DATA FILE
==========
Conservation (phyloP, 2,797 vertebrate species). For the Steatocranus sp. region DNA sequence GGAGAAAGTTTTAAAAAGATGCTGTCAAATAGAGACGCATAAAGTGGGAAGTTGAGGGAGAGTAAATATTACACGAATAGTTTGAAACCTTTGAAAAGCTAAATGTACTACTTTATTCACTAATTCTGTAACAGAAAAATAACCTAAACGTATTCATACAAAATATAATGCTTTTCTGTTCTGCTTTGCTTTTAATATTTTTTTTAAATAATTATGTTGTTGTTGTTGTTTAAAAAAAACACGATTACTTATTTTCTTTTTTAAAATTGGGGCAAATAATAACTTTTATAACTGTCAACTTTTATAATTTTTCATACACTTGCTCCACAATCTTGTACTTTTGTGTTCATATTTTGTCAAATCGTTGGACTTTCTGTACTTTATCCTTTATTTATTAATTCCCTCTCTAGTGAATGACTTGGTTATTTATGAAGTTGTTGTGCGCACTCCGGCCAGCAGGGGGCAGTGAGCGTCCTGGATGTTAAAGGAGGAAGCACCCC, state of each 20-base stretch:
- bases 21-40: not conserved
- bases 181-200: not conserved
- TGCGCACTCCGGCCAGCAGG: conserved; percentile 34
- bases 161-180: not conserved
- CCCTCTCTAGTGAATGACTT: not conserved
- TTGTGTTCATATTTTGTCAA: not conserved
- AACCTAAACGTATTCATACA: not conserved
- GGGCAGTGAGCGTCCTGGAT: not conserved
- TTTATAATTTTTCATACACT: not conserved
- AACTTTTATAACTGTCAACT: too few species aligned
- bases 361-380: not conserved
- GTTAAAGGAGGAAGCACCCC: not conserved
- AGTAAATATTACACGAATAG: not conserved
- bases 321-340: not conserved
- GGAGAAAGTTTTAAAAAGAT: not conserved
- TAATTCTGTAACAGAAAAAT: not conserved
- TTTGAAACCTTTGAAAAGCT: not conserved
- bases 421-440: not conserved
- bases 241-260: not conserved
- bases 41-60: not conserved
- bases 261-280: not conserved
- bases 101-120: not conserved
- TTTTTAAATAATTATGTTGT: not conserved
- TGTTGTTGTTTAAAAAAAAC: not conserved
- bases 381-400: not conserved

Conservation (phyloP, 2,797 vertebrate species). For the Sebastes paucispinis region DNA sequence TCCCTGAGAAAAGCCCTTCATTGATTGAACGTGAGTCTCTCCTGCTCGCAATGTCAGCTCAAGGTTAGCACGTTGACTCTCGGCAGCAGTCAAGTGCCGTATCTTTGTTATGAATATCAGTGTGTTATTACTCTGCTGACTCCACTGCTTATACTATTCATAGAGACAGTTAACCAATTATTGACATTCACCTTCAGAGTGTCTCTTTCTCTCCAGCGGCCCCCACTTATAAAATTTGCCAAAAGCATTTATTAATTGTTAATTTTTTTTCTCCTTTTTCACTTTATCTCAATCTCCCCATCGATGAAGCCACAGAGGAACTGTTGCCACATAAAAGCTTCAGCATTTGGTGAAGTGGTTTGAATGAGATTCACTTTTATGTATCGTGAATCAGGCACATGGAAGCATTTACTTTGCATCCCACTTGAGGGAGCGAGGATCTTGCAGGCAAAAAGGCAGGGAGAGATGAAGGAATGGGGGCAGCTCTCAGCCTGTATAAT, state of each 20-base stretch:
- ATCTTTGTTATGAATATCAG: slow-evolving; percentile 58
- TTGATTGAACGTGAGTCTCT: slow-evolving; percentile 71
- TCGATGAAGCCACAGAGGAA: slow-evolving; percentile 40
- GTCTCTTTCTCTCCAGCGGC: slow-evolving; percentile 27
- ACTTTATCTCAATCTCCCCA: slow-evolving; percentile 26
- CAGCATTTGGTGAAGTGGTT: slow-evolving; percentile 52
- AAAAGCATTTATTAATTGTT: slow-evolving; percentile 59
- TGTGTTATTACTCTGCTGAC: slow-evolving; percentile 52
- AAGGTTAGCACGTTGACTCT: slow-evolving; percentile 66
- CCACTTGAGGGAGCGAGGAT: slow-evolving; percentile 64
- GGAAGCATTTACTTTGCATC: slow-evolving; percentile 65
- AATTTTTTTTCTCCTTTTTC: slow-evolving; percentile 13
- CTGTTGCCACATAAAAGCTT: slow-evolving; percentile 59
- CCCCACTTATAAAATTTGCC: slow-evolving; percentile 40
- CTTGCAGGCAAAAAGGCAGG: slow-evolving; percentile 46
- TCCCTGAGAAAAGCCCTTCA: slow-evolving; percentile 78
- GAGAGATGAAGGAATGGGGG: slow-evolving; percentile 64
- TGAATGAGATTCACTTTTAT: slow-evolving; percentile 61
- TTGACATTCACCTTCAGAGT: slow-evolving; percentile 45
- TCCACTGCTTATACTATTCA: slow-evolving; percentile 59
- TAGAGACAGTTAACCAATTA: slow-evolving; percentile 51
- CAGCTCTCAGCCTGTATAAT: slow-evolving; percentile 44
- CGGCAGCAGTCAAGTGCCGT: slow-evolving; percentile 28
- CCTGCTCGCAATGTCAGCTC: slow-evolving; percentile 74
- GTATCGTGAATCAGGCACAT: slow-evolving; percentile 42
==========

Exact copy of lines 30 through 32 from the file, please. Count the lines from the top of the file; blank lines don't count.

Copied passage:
- TCGATGAAGCCACAGAGGAA: slow-evolving; percentile 40
- GTCTCTTTCTCTCCAGCGGC: slow-evolving; percentile 27
- ACTTTATCTCAATCTCCCCA: slow-evolving; percentile 26